Project Process – How Projects Get Done
Project process encompasses a spectrum of processes. Each of these other processes manage a particular aspect of a project, beginning with initiation of the project and finishing with the closing process. Each project process describes the procedures taken as a Project Manager, with each process addressing an element of the project.
- Project Management Process
- Time Management Process
- Cost Management Process
- Quality Management Process
- Change Management Process
- Risk Management Process
- Issue Management Process
- Tender Management Process
- Procurement Management Process
- Acceptance Management Process
Time Management Process
By using the Time Management Process, you can easily monitor and control time spent on a project. The creation of procedures for completing timesheets, recording timesheet information, and gaining an overall view of the status of the project are results of the Time Management process.
Cost Management Process
The Cost Management Process helps manage project expenditure. It covers explanation of expense documentation using Expense Forms. Then an expense approval process can be implemented. The project plan is then updated with expense information; the cost management process helps the project manager keep track of overall project expenditure.
To help you make sure that your deliverables meet the requirements of your customer, include a Quality Management Process. This process enables implementation of Quality Assurance and Quality Control, which makes it possible to monitor and improve the level of quality within the project. As part of the Quality Process, targets are set, quality reviews are undertaken, and the level of quality for deliverables is improved.
Change Management Process
“Scope Creep” is one of the biggest risks a project will face. It is marked by uncontrolled changes are implemented without formal approval, and it often leads to delays, over-spending and poor deliverable quality. Change Management helps to identify project changes and control their approval and implementation.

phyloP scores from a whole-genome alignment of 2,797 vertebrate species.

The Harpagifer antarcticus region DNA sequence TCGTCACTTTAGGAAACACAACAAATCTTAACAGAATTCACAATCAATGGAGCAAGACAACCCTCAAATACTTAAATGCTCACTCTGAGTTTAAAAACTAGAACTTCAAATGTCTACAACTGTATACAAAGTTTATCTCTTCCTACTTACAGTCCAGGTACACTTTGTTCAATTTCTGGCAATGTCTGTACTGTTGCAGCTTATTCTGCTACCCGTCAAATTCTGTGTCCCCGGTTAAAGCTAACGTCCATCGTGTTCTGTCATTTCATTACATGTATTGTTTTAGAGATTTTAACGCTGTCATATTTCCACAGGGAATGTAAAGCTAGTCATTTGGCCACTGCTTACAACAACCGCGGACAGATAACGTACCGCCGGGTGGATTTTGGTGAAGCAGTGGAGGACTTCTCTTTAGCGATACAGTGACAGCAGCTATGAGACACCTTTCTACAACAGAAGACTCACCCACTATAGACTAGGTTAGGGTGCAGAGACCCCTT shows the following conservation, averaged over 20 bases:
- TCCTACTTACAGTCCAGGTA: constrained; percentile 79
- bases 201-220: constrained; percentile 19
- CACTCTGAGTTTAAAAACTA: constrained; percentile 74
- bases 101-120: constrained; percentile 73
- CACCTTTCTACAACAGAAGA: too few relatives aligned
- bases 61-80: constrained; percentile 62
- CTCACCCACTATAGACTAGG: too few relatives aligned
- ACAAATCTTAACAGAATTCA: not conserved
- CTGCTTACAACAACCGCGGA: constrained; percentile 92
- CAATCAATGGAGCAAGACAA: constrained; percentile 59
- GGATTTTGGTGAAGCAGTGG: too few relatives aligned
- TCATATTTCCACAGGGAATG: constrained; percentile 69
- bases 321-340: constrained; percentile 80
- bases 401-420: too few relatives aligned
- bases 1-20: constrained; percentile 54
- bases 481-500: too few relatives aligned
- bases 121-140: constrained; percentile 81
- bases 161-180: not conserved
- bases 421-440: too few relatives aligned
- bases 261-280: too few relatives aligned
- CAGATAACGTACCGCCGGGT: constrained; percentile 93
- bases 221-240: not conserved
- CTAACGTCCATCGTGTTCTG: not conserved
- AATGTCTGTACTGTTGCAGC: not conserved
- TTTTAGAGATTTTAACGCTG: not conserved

Risk Management Process
Every project entails a certain degree of risk. The reason is that there is a fixed amount of time, budget and resources to achieve a set task. How you manage this risk will determine the project’s level of success. By implementing the Risk Management Process, risks are managed through formal risk identification, quantification and mitigation. The Risk Management Process will also help identify, review, mitigate and monitor project risks more effectively. It also describes the roles and responsibilities of each team member, when taking part in project risk management.
Issue Management Process
Throughout any project, project issues will be encountered. These issues will have the ability to impact delivery deadlines, so they must be managed carefully. The Issue Management Process provides formal procedures for recording and resolving issues before they impact project timelines.
Tender Management Process
If suppliers need to be appointed, the Tender Management Process is used. This project process allows selection and appointment of external suppliers. Three documents are issued in the Tender Process: Statement of Work (SOW), a Request for Information (RFI) and a Request for Proposal (RFP).
Procurement Management Process
The Procurement Management Process gives the project manager the empowerment to manage a supplier. This helps ensure that they deliver everything that has been contracted with them to provide. This process also allows for formal reception, inspection, and approval of every product and service delivered. Information from this process enables approval and payment of supplier invoices.
Acceptance Management Process
Project success depends on client approval. By using the Acceptance Management Process, the manager can request that the customer reviews each deliverable produced by the project and sign it off as meeting all requirements. The deliverables will then be 100% complete.